Choose non-processed meats and rather go for whole real meat pieces preferably cooked at home. Picture: Supplied
Choose non-processed meats and rather go for whole real meat pieces preferably cooked at home. Picture: Supplied

Salt Awareness Week: SA’s saltiest foods revealed

By Lutho Pasiya Time of article published Mar 11, 2021

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It’s Salt Awareness Week (March 11 - 17) and it’s the perfect time to learn more about salt.

This year’s theme is “More Flavour, Less Salt”.

This week reminds us that less is more and that it’s good to indulge in some pleasures in moderation.

The health benefits are obvious. We have to add less salt to our meals, as a high-salt intake raises blood pressure and increases the risk of developing high blood pressure, a major risk factor for cardiovascular disease (heart attacks).

There is also an association with other poor health issues ranging from obesity, kidney disease and osteoporosis, to name a few.

I have always asked myself how much salt should we be consuming exactly? And speaking to International Health and Wellness expert Maria Ascencao she said that most resources advise against consuming too much salt as it may lead to major health problems.

However, studies show that the body needs salt to function.

“The World Health Organization recommends salt intake should be limited to no more than 5g per person per day. Salt, also known as sodium chloride, is a combination of sodium and chloride and is naturally found in foods like beets, celery, spinach, meat and carrots.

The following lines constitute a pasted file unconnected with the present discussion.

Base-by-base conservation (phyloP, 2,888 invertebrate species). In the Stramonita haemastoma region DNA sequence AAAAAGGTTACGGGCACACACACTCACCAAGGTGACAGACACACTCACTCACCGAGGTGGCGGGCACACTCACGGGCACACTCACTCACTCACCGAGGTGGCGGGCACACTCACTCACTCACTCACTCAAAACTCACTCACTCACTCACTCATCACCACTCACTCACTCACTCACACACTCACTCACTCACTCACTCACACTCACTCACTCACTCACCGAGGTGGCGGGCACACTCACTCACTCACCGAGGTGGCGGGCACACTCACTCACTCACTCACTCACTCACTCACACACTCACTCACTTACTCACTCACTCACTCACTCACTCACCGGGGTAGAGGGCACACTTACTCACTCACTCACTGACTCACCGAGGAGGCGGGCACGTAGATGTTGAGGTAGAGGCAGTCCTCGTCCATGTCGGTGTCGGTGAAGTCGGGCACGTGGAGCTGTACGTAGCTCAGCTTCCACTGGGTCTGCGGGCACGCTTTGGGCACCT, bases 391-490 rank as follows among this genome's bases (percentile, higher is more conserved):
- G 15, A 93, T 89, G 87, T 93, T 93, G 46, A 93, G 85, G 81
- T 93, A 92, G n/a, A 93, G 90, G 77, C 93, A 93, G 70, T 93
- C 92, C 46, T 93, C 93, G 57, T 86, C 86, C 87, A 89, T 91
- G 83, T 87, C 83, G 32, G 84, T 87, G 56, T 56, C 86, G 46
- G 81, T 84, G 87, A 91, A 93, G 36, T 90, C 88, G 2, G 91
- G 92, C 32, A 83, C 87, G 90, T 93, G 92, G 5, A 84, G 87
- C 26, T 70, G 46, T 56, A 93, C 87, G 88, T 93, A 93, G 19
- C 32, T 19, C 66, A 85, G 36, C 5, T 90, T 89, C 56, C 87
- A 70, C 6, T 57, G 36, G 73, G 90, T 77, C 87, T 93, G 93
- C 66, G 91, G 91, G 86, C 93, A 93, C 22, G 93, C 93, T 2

“It can be used to add flavour to food and is also used to preserve food. The American Heart Association reports that around 75% of sodium is hidden in packaged, canned or processed foods while the Heart Foundation in SA has found that South Africans are consuming more than double the recommended amount”, said Ascencao.

In celebration, dietitians from Mbali Mapholi Inc – Mbali Mapholi and Yuri Bhaga – have shared below a list of the saltiest foods in SA with some easy and delicious salt swapping tips.

Soup powder dry: 3 500mg Na per 100g

These pack a lot of sodium. To help reduce your sodium intake you can use healthier thickening alternatives. Add potatoes to thicken your stews or make your own thickener (whisk a teaspoon of flour in a little cold water to make a slurry mixture, then stir this into the stew as it is cooking).

Savoury powders with instant noodles, dry: 800mg Na per 100g

Choose to flavour your packet of instant noodles differently instead of using dry powder. Mix in stir-fry vegetables or pieces of meat, paprika, herbs and ¼ teaspoon salt.

Store-bought popcorn: 700mg Na per 100g

Make your own home-made popcorn and play around with seasoning plus reduce added salt. Homemade popcorn recipe: Add 2 tablespoons cooking oil into the pot over low-medium heat. When hot, add ½ cup corn kernels, put a lid on and remove from the heat when the popping slows down. Add ½ salt or any seasoning.

Processed meats

Choose non-processed meats and rather go for whole real meat pieces preferably cooked at home. You can choose healthier alternatives such as canned tuna, roast beef, roast chicken, egg filling.

Nuts and trail mix often have added salt.

To reduce your total sodium intake, when buying choose plain and unsalted versions instead.

Potato crisps and savoury snacks: at least 550mg per 100mg

Consume occasionally. If you enjoy a crispy snack on a regular basis, look for the low salt or sodium alternative. Or try changing it by trying different food items such as wholegrain crackers, seed crackers, rice cakes, homemade baked potato wedges, (homemade) popcorn, or no salt or lightly salted pretzels. These often pair well with fresh cut-up veggies.

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